About me: I'm 40 and just added a gherkin to our pickle party of a family. My husband Chuck, our 7-year-old Junior, our 4-year-old Everett, our new baby and I live in a town in Connecticut I affectionately call Mulletville Lite (aka my childhood hometown). My friends call me Nutjob, and they're right. In my husband's spare time he dresses up as a Viking and chases ghosts (and I'm the nutjob?). When I'm not busy working as a graphic designer, I lie in a ball in the corner.
Thursday, April 26, 2012
The fricken school bus
I registered Junior for kindergarten today.
I won't get into how choked up I was (I'll save that sob fest for his actual first day) or how taken aback I was by how heavy it all felt. I mean, I knew signing the paperwork would feel monumental, I just didn't realize it would feel like I was shipping him off to college.
Before I had children, I used to make fun of moms who would get all mushy and weird about the first day of school. I used to think they were so emotional. Saps, I tell ya! What was the big deal? You popped out a kid, he grew up, you stuck him on the bus, and you got your life back.
I can see now that I got the first few items right. Pop out kid. Check. Kid grows up. Check. Stick him on bus. Check.
But this idea of getting a life back, as if it's something tangible and in tact that's been waiting patiently for you for five years, as if it can be reclaimed once the kid has grown his proverbial big kid wings...well, it doesn't work that way, does it?
What I didn't realize is that that kid becomes your life, and your life becomes that kid. And I don't mean in that suffocating Helicopter Parent way. I mean in all the best ways. Whether you work or stay at home or sleep hanging upside-down, that kid has changed who you are.
You've invested years into his upbringing: kissing his scrapes, reading him stories, teaching him big words, wanting him to be kind, hating him because he whines, fixing his damn cowlick, dragging him to the store, tricking him into eating broccoli by pretending it's a talking tree, searching for his stuffed dog.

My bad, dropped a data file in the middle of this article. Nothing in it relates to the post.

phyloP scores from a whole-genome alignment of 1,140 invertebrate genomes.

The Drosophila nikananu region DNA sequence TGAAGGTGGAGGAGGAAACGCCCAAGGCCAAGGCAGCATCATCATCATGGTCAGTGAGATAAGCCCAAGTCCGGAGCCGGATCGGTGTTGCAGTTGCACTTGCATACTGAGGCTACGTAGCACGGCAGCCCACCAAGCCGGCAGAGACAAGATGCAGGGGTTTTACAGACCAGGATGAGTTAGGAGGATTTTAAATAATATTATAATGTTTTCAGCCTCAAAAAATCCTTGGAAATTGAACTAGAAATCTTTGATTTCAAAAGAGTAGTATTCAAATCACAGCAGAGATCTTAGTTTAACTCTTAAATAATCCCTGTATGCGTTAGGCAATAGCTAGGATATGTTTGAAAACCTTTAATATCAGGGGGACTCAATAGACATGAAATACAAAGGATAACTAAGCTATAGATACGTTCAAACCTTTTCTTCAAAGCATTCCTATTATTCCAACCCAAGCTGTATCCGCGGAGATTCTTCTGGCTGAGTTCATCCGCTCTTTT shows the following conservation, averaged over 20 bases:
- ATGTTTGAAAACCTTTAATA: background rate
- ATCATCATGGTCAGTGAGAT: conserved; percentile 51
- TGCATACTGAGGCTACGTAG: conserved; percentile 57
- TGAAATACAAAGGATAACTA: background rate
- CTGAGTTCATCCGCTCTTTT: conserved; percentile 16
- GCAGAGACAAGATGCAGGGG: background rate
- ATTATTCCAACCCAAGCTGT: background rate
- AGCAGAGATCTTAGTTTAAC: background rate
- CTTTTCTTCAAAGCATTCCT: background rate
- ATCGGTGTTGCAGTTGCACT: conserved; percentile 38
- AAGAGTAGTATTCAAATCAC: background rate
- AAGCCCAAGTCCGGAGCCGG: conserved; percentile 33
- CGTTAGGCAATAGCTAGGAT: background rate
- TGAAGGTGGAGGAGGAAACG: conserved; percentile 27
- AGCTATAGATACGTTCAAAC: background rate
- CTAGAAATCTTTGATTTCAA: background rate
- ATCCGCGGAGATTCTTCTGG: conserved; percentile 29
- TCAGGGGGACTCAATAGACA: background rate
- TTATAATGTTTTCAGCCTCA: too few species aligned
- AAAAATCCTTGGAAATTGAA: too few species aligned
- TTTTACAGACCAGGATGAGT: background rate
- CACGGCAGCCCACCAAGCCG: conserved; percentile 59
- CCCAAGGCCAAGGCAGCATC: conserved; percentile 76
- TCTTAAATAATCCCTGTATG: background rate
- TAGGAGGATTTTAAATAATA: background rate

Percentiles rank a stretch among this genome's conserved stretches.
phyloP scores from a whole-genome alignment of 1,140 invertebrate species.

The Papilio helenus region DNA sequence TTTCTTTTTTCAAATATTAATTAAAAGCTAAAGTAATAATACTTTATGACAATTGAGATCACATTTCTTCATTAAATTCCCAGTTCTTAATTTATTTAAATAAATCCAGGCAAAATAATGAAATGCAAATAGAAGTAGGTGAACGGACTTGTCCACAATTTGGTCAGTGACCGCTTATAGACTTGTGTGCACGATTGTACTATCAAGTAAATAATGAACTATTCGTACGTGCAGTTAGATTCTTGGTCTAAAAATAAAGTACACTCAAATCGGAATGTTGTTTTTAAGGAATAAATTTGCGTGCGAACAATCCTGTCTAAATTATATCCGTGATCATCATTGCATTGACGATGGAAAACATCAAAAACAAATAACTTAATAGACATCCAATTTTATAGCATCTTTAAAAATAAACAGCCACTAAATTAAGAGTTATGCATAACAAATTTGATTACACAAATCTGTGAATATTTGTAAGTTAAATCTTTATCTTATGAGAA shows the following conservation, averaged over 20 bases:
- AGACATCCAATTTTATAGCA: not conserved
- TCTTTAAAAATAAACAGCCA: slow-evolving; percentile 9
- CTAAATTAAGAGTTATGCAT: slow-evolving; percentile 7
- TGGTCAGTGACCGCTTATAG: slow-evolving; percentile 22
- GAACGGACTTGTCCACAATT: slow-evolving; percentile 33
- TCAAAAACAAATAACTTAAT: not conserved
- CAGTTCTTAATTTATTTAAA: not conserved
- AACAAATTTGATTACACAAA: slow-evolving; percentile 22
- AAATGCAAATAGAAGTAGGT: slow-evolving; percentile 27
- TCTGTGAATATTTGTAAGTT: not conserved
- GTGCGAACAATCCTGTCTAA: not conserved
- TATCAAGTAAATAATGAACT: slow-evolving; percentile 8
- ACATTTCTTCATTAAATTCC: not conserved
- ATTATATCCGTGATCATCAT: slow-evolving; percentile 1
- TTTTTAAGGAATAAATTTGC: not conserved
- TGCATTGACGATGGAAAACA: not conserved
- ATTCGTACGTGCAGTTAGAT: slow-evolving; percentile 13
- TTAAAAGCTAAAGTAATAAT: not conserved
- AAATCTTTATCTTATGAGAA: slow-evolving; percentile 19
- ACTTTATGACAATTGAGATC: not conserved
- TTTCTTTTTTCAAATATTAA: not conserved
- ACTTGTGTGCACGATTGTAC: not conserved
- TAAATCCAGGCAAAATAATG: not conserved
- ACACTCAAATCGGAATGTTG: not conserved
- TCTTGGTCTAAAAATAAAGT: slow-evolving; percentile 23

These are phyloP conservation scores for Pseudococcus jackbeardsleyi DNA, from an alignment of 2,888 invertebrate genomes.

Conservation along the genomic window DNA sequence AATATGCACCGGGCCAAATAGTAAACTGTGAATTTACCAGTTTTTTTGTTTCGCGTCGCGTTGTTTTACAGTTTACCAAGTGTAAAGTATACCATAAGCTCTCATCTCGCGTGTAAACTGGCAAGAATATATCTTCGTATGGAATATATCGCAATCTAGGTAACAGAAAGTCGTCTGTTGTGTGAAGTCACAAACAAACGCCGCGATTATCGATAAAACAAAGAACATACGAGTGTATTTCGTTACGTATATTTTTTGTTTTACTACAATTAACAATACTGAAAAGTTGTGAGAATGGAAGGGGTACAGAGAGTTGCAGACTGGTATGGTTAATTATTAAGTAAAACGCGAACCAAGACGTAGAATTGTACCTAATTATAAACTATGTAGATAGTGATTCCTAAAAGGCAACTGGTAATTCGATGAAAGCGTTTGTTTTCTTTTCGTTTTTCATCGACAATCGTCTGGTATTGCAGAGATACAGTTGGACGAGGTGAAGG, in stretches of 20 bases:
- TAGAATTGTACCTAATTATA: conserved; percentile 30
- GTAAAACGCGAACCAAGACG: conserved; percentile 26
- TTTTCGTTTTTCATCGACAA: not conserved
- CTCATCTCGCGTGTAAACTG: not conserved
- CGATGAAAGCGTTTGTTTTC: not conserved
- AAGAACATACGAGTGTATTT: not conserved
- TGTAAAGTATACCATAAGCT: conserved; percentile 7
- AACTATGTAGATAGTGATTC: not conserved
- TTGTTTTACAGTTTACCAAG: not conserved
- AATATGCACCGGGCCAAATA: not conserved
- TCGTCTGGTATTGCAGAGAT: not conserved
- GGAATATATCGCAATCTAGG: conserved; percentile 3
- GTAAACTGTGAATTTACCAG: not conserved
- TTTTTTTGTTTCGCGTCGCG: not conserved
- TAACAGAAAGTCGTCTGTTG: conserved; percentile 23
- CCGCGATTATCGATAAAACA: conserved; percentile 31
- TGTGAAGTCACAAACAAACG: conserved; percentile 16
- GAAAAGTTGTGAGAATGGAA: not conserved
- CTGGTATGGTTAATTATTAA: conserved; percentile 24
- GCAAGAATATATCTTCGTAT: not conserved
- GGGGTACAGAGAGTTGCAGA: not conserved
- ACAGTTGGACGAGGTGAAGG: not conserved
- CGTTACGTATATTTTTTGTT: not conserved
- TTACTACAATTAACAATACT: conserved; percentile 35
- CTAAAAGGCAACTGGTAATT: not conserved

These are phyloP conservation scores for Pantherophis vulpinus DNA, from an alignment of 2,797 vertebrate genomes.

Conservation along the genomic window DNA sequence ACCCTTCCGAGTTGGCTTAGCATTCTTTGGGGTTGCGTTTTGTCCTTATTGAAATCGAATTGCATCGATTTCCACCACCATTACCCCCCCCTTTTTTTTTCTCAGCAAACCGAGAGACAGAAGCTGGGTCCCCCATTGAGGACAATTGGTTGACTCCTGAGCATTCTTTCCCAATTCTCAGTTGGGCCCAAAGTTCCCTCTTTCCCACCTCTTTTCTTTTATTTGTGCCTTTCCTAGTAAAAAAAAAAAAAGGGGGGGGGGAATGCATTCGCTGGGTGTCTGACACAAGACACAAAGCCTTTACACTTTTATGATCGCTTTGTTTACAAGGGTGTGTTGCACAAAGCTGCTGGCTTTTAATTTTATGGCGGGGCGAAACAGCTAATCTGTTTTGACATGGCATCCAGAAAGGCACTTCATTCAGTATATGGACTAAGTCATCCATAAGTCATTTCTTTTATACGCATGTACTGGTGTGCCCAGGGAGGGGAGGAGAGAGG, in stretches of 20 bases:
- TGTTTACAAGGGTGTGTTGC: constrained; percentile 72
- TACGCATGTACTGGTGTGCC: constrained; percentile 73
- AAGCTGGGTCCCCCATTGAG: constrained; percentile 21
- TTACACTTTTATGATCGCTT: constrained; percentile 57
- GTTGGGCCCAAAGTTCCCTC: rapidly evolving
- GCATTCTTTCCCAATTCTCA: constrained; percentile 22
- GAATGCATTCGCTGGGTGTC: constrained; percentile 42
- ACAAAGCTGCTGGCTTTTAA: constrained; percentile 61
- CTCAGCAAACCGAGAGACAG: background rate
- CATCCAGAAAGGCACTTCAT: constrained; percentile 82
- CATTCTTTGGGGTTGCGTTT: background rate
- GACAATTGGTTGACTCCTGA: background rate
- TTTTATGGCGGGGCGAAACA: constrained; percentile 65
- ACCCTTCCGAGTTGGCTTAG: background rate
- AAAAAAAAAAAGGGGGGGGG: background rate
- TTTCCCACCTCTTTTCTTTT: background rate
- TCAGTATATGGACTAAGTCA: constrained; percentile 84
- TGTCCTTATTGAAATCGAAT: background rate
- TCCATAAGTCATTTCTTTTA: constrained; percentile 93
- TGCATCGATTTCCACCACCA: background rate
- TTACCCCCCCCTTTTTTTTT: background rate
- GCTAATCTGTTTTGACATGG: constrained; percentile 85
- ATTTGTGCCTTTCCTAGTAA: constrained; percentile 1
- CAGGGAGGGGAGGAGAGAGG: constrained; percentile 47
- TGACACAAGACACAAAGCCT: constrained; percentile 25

And on and on.
And then just like that, one day you're supposed to hand him over to the world. The World.
(I wish I knew how to cue a cyber thunderbolt.)
Ahem, THE WORLD.
I know he and I will be fine, I know this is what's supposed to happen, but crap, to every mom out there whom I previously pointed at and laughed (I may have also, um, called you pathetic behind your back), I'm sorry. This shit really gets you in your soft spot.
I do take some comfort in knowing that while I may be grappling with this kindergarten thing, I am faring far better than some others. The Mulletville Lite elementary school was nice enough to leave a sheet with FAQs for us newbies. Some of my favorite questions were:
"Can I ride the bus the first day with my kid?"
(Why not just sit on his lap for the whole school year? It might be less awkward for him.)
"Can I meet the bus driver before the first day of school? How do I know he/she will like my kid?"
(My bus driver swore at motorists and purposely went over curbs so we'd bounce higher in our seats. We all lived to tell about it.)
"Can I follow the bus to school to make sure my child gets out all right?"
(Oh, Jesus. You need help.)
And my all-time favorite: "Can my child please get a hot, sexy teacher I can ogle at all the boring PTO meetings?"
(Fine, fine, that was mine.)